What brought us to missions
From an early age I learned about Christ’s sacrifice for my sins and I trusted Him for salvation. For a long time I didn’t realize Christianity went much deeper than that and so I struggled with having good intentions to please God, but finding myself helplessly inclined to sin. Eventually, I decided to stop letting people know I was a Christian, not because I was abandoning the faith, but because I didn’t want to make God look bad. By the time I graduated high school I longed to live with purpose, yet I felt disqualified for any Christian pursuits. I turned to spreading the gospel of good ol’ American freedom, which only left me penniless in Cuba. God brought me to a place where I was forced to depend on Him, and to my surprise, He provided for me both physically and spiritually. I had with me a study on Romans, and for the first time I began to understand God’s provision for me to be able to live for Him. A few months later I took a trip to Papua New Guinea where I saw firsthand how missions was carried out there. It challenged my preconceived notion that missionaries were super- Christians, and I realized that they were just normal people, depending on God. I no longer felt disqualified to live for God, rather I was eager to see how God could use me.
I grew up in a Christian home; my mom led me to the Lord at a young age, but my understanding of what that meant was very works-based. When I reached middle school, my family hit a rough patch, and I was convinced that Christianity was something people did on Sundays, to make themselves feel better about the rest of their week. Chapter two of my spiritual walk starts with God’s persistent, faithful pursuit of me; there was no event that prompted any decision. One Sunday I just chose to return to church. I went on a missions trip to Mexico and got to see firsthand God’s provision and response to prayer. It was the first time that God was real to me in a way that was visible and obvious. I decided to attend Bible School, thinking that since I was so aimless anyways, I might as well get some spiritual foundation before deciding where to go next. It was there that God really began to show me what it meant to have a relationship with Him.
Stacie and I met in Bible School and were married in October 2008. Just before beginning missionary training in Missouri we had our first son, Milo Benjamin (August 2010). To our surprise, another son came in the middle of our training, Owen Ryder (April 2012). Just after our Linguistics training we has Wyatt Rowe (December 2013). We look forward to raising our family on the field, and trust that He will give us the grace, patience, and strength to raise our kids to love and honor Him!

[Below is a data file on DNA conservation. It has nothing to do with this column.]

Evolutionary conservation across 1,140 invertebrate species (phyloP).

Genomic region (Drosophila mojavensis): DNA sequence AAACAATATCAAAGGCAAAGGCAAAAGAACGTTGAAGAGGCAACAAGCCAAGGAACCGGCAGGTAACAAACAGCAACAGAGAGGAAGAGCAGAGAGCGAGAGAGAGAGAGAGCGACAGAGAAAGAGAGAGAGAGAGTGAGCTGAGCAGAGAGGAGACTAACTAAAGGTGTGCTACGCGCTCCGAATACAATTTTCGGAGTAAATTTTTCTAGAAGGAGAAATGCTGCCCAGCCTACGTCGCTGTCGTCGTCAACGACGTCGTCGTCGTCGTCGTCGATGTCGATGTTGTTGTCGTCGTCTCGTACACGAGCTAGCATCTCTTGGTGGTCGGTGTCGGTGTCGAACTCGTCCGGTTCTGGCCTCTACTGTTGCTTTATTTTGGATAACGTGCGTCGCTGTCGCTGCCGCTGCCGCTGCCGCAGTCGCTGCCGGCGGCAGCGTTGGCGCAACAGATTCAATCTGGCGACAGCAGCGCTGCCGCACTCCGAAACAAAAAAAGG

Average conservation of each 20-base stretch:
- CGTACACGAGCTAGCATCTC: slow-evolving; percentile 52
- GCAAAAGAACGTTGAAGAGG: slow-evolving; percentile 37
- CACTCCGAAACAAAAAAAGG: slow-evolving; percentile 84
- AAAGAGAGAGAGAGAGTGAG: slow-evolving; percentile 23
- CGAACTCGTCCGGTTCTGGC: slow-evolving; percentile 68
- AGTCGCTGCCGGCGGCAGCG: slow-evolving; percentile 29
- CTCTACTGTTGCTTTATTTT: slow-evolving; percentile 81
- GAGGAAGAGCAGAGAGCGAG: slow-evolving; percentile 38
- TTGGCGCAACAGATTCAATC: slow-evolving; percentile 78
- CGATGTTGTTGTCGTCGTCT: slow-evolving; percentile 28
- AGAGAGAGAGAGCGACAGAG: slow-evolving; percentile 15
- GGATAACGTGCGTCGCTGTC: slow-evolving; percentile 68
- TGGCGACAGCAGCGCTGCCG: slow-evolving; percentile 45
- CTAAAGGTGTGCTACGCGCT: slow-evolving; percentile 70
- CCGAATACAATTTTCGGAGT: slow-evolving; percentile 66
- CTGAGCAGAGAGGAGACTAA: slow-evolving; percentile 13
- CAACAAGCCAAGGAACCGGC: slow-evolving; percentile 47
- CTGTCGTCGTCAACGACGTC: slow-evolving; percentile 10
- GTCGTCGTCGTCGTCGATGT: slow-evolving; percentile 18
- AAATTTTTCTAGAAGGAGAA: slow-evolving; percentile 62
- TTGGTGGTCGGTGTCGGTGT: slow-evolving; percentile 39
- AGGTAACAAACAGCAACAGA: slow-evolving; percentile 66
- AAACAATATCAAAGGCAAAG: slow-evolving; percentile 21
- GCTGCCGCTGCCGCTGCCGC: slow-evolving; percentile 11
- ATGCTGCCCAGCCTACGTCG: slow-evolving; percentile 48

Stacie and I received Bible training at New Tribes Bible Institute (NTBI) in Waukesha, Wisconsin. NTBI is a two year school with its focus solely on Bible and ministry focused curriculum. After that we attended the New Tribes Missionary Training Center (MTC) in Roach, Missouri. The MTC is a three semester program with the goal of equipping students to minister cross-culturally in an animistic context. After graduating from the MTC, Stacie and I stayed on for one year to receive extra training in Linguistics. The Linguistics program includes one semester in Missouri in a classroom setting followed by a semester in Oklahoma practicing what we learned with Cherokee.
The Linguistics program trained us how to determine a language’s structure, from the sounds made in a language, to word order and grammar, all the way to telling a story or explaining a procedure. The purpose of this is to help our church planting team navigate some of the more difficult areas of the language we will be serving in, and to establish an alphabet for the Bible to be translated into.
Big Picture Vision
First, and most importantly, we want to see God glorified through our lives and ministry. The vision He has given us is one of not only sharing the Gospel with people in remote tribes, but to see a mature church established, with their own Bible translation and teachers. We would like to see this church functioning as a part of the Body long after we have left, even sending out missionaries of their own. This vision is one that we hope will catch on, that others will not only be excited about, but want to be part of it!
NTM is committed to ministering in the heart language of the tribal group. This may mean that years will pass before any Bible teaching begins, however, we are convinced that deep seated cultural beliefs cannot be addressed without being able to communicate clearly. NTM also uses a chronological approach to Bible teaching, which means we would begin our teaching in Genesis and follow the story of the Gospel through the crucifixion in order to give the death, burial, and resurrection its full context.
Papua New Guinea
What really drew us to PNG both the need and the incredible access of the Gospel. A conservative estimate would say there are over 400 languages without a single word from the Scriptures, and despite a politically favorable government, NTM has had to turn down requests from tribes for missionaries because of a lack of personnel. Missionaries are being trained from among the tribal churches, however, there are simply not enough to supply for all the needs. The door to PNG is wide open, there just aren’t enough people walking through it.